Given that I am 40 now, I guess I was just lucky for the first 10 years.
And I was kind of dumbstruck to see the selection of Norwin items in the local sports shop (I bought 2 t-shirts and a pair of socks) as well:
I have to admit that I did spend quite some time taking in the sight of my name in so many places. Though in the end I was more freaked out by the lady in the library who answered the phone saying “Norwin Library – how can I help you?”, as I of course immediately turned round to see why she was talking about me.
Unfortunately the Norwin Knights weren’t playing while I was there, but I did see their stadium:
And the Norwin Marching Band were out practising, which was kind of cool to see. They weren’t in their uniforms as you can see, but I do like their silly hats:
I wasn’t able to get a copy of the Norwin Star, as it is only published weekly, and doesn’t hang around for long on the shelves. But it looks like this (fortunately the library had a copy):
But here’s the real surprise about Norwin Pennsylvania – it’s a beautiful area! Pennsylvania is just full of trees – there are places along the road where you reach the top of a hill and just see forest as far as the eye can see in every direction. It’s quite breathtaking. I even saw deer out the window of my hotel at dusk, grazing on the grass. It turns out that Norwin is just at the edge of the Laurel Highlands, an area of outstanding scenic beauty. This is the view of Norwin from the back of Walmart:
Okay, Applebees isn’t so picturesque, but the background is beautiful.
So in summary, I really enjoyed my trip to Norwin. It’s fair to say that the good people of Norwin were not overwhelmed by my presence, but that’s okay – not many people are! A few of them were impressed by the distance I had come to visit their town, but on the other hand the receptionist in the hotel didn’t comment at all when I checked in.
But I don’t care – I am so glad I went there – I was genuinely impressed by it, and I might just go back some time.
I’ve now moved on from New York to Washington, where my hotel wants 13 dollars for WiFi, which I’m not paying, so there’s a bit less internet in my life.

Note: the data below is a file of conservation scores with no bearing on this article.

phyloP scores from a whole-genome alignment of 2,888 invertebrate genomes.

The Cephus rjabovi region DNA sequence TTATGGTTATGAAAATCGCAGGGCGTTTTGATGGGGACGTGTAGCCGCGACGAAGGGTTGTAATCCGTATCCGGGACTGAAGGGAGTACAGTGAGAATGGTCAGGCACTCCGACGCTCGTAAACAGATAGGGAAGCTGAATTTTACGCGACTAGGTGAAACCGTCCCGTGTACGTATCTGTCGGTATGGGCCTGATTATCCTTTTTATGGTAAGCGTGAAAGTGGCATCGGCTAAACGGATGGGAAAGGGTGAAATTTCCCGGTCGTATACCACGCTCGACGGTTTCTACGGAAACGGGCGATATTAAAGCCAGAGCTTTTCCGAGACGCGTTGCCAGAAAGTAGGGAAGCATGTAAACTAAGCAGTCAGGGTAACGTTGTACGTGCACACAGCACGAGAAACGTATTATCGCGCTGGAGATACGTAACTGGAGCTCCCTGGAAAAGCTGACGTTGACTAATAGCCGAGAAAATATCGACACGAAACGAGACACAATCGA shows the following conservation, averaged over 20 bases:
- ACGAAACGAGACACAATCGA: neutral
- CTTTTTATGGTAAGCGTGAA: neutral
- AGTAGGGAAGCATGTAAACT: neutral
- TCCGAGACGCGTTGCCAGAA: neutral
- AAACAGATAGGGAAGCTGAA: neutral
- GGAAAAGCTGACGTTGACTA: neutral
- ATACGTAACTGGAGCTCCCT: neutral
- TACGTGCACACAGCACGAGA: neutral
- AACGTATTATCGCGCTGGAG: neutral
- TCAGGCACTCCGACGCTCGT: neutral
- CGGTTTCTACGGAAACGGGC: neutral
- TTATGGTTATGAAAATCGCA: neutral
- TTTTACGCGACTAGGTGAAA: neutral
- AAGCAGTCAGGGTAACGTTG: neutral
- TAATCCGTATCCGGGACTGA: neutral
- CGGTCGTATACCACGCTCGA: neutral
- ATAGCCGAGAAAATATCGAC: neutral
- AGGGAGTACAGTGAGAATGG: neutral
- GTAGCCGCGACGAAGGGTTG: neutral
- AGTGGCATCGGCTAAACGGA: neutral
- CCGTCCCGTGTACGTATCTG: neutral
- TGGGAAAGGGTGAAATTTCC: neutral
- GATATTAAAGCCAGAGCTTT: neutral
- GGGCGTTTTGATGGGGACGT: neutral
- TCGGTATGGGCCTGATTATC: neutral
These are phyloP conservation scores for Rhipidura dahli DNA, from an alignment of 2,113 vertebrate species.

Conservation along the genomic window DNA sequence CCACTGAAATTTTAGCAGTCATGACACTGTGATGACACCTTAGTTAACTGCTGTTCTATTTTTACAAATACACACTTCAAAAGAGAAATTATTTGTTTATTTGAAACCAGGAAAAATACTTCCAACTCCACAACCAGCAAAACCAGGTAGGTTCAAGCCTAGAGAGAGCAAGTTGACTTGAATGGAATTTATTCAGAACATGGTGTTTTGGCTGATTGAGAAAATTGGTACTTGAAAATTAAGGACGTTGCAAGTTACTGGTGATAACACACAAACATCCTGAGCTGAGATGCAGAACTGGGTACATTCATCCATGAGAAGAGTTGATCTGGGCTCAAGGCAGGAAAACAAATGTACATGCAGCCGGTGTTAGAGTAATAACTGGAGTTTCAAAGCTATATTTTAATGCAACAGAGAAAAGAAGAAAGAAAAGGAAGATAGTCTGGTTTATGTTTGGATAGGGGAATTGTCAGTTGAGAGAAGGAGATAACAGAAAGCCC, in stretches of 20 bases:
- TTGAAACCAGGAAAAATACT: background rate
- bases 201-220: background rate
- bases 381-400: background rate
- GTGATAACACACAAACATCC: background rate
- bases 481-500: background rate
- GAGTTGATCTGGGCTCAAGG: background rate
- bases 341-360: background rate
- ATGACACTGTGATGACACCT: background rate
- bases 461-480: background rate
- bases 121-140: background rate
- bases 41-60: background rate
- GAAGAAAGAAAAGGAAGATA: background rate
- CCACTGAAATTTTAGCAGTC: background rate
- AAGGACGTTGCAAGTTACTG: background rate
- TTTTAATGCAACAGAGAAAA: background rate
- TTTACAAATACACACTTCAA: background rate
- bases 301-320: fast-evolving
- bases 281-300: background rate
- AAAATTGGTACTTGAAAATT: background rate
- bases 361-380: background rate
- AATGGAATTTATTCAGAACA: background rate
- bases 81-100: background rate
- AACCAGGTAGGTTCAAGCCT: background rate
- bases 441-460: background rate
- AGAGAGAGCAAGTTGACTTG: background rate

So, on my last day in New York, I got on the Metro and went all the way to the to of Manhattan, since I’d been to the bottom earlier. I then walked across the Broadway Bridge, and into the Marble Hill district of the Bronx. It’s quite different to the one in Donegal, not unsurprisingly.
Then on to FAO Schwarz, New York’s legendary toy shop. I have to admit, it was excellent, and I did spend quite some time there.
But to be honest, the highlight of my last day in New York was seeing Matilda. Seeing a Broadway show isn’t cheap, but it was completely worth it – it is a marvellous show, which has all the charm of the book and the film, with splendid new songs from Tim Minchin. I can’t recommend it highly enough!
Then back to my hotel for the last time, the packing of the case, and early on Wednesday I got the train to Washington DC. The train was very civilised – I got a seat facing the right way, and there was free WiFi all the way, so I was able to track our progress by Google maps. We seemed to pass through a lot of states – New York, New Jersey, Delaware, and finally into DC.
Spent a very hot afternoon exploring the basics of Washington – the White House, the Lincoln Memorial, and a bit of the National Mall. Nice Japanese for tea.
Today, I went to the Capitol, then to the Smithsonian Air and Space Museum. What an astonishing place it is! When you walk in through the door and see so many historic planes and space ships sitting and hanging in one place, it’s a little jaw-dropping. I spent quite some time there too! And then we had heavy rain for a while.